Alexandre Fallon, Laurence Cournoyer
Jul 21, 2023
The Regulation respecting the language of the civil administration came into force on June 1, 2023, clarifying provisions of the Québec Charter of the French Language (the Charter) while creating new exceptions to the general principle of French as the first and only language of the civil administration.
Among other things, this new regulation specifies circumstances in which the civil administration can communicate and contract with businesses in a language other than French and the situations where businesses can provide documentation to the civil administration in a language other than French. The regulation also provides for flexibility to contract in English and to make the English version of a contract with the civil administration the binding version in a number of situations.
Written communications with businesses
The new regulation identifies the circumstances where it is possible for the civil administration to use another language, in addition to French, in its written communications with a business. Most significantly, the civil administration is authorized to do so when communicating with a head office or an establishment of a business that is located outside Québec, even if that business otherwise has an establishment in Québec.
Civil administration contracts and other related written documents
The regulation broadens the range of situations where the civil administration can attach to a contract a version of that contract in a language other than French. This provision also applies to the other written documents related to the contracts that are listed in the provision. The most relevant situations include
- when there is a need to encourage the participation of bidders from outside Québec as part of a process for the award of a public contract
- when a bidder or contractor is required to submit, in respect of a contract, third-party documents pertaining to insurance, financial, technical, industrial or scientific matters and these documents do not exist in French
- when written documents sent to an agency of the civil administration under a contract are intended to be used outside Québec.
- contracts entered into in Québec with a business that is established in Québec but where the exchanges required to conclude a contract take place with the head office or another establishment that is located outside Québec, or where the parent company outside Québec imposes contract terms that the civil administration adheres to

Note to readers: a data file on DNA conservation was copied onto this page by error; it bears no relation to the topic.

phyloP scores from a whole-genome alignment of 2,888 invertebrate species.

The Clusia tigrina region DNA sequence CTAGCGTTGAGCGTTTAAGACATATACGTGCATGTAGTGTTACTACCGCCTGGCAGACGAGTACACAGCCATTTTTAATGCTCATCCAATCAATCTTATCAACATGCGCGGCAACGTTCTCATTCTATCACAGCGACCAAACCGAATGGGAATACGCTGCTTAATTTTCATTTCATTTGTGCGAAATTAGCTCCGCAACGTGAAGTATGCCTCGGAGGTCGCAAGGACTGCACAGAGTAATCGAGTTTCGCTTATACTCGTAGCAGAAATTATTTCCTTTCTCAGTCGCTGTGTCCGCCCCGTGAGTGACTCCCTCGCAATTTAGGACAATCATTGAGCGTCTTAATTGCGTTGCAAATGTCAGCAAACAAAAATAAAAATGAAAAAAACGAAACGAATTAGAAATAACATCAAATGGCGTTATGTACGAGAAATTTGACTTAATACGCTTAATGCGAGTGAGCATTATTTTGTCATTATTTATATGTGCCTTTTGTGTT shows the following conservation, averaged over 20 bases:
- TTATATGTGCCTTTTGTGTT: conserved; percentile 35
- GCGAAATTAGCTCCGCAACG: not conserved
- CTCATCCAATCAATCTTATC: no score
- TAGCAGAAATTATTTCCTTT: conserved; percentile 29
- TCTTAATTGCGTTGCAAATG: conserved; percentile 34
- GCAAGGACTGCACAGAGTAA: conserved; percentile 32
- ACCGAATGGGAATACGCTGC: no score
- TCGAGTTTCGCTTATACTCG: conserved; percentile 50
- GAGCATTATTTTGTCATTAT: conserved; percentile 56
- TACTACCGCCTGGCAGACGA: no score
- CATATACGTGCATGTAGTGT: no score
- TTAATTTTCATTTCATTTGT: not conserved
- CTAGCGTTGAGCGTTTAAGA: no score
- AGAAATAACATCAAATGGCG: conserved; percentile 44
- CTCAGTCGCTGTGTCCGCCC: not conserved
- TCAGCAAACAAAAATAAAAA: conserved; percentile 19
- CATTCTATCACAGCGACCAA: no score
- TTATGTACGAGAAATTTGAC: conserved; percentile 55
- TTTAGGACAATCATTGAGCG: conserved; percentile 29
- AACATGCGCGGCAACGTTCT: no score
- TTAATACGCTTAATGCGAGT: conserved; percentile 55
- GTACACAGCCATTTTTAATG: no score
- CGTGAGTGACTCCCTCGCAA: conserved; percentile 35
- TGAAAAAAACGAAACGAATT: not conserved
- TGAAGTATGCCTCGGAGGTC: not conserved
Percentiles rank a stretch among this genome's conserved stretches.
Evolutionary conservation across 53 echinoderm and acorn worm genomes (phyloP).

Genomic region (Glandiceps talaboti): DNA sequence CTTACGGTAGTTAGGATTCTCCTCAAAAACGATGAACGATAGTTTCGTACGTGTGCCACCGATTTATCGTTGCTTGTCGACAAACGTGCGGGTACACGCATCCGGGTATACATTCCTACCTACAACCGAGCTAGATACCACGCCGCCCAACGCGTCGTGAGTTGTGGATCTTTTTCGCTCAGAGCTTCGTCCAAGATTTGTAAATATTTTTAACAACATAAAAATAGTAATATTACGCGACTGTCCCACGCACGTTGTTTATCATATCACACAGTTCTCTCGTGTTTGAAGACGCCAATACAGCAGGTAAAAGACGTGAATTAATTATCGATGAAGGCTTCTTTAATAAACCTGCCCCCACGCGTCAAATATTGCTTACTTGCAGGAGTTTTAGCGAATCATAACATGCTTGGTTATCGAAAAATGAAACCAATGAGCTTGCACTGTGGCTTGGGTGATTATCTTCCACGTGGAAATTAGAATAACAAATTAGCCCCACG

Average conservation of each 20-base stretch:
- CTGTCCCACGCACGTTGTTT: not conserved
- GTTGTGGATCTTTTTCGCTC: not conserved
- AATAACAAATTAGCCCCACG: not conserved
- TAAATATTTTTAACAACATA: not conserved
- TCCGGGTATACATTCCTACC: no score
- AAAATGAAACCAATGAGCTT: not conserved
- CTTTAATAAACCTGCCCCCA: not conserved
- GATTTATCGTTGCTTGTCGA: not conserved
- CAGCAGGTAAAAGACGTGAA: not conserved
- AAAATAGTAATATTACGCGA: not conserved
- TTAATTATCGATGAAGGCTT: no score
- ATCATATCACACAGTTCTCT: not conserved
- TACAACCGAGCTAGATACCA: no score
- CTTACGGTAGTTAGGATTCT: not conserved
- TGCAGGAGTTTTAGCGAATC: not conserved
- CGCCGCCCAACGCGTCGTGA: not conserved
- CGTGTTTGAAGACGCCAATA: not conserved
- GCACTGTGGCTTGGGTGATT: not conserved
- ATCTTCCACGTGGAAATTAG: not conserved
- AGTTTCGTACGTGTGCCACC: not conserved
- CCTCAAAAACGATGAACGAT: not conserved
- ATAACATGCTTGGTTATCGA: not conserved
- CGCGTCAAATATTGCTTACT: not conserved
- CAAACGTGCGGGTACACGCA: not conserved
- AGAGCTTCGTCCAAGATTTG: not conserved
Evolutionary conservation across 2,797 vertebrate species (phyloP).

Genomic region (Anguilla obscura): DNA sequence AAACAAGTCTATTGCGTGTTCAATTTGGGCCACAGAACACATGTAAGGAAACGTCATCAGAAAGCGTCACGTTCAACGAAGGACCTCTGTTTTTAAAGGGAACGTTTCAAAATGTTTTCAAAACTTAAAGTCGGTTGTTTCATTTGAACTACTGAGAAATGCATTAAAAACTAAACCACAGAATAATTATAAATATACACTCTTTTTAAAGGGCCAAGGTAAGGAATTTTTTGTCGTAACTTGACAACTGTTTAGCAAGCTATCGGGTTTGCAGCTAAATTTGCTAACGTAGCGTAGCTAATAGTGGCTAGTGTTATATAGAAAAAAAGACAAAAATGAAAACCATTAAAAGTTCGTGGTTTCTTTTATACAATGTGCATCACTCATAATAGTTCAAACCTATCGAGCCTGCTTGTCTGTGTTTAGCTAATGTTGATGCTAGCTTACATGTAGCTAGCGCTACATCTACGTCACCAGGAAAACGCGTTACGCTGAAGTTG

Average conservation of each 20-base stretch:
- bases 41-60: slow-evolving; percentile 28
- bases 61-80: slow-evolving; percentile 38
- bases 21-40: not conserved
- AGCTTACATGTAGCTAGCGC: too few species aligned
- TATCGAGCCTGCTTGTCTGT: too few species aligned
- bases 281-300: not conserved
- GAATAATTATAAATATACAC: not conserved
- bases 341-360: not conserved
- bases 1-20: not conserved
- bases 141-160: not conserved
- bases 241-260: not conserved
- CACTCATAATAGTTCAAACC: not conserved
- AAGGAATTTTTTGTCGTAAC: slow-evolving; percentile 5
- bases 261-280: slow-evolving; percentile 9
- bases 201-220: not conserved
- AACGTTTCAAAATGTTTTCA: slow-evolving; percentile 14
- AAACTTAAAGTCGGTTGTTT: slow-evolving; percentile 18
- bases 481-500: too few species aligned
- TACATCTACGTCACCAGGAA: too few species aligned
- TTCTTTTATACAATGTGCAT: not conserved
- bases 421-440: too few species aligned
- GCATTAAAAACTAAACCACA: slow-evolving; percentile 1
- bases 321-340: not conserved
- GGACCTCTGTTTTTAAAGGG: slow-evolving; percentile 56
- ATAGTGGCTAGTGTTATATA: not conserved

- when an organization of the Government contracts with a supplier or service provider and another government where the official language is not French.
- when the civil administration contracts in the field of information technology licences that do not exist in French.
- where it is impossible for the civil administration to obtain in due time and at a reasonable cost the product or service or an equivalent without resorting to contracting in both English and French
Most significantly, the contracts listed above can be drafted in English first, executed, and then subsequently translated into French, and it is possible to specify that the English version governs. If no specification is made, the French version governs.
Moreover, the regulation adds contracts in respect of transactions related to the field of electricity to the list of contracts that can be concluded exclusively in a language other than French. This addition has broader implications because section 55 of the Charter, which governs private contracts, exempts any contract that the civil administration is entitled to enter into exclusively in a language other than French from the requirement to systematically provide a French version where the contract is not negotiable.
Written documents to obtain permits and subsidies
The regulation allows businesses to provide documents only in a language other than French to the civil administration in the context of a permit or subsidy application in several situations, most notably the following:
- where the document is also sent to a third party outside Québec
- where the document emanates from the head office or an establishment that is located outside of Québec, even if the business has a Québec establishment
- where the object of the application is an authorization or funding related to research
Where the permit or subsidy application is granted, these same exceptions apply for any documentation which must be sent to the civil administration in respect of such grant.
New exceptions for contracts and subsidies
Finally, the regulation creates new exceptions to section 152.1 of the Charter, which prohibits the civil administration from contracting with or providing subsidies to businesses that are not in compliance with the Charter. The regulation allows the civil administration to proceed notwithstanding this prohibition when its mission is compromised and either: (1) because of the urgency of a situation, human safety or property is threatened; or (2) where the business is the only one in a position to provide the good or service and no other business offers an equivalent good or service.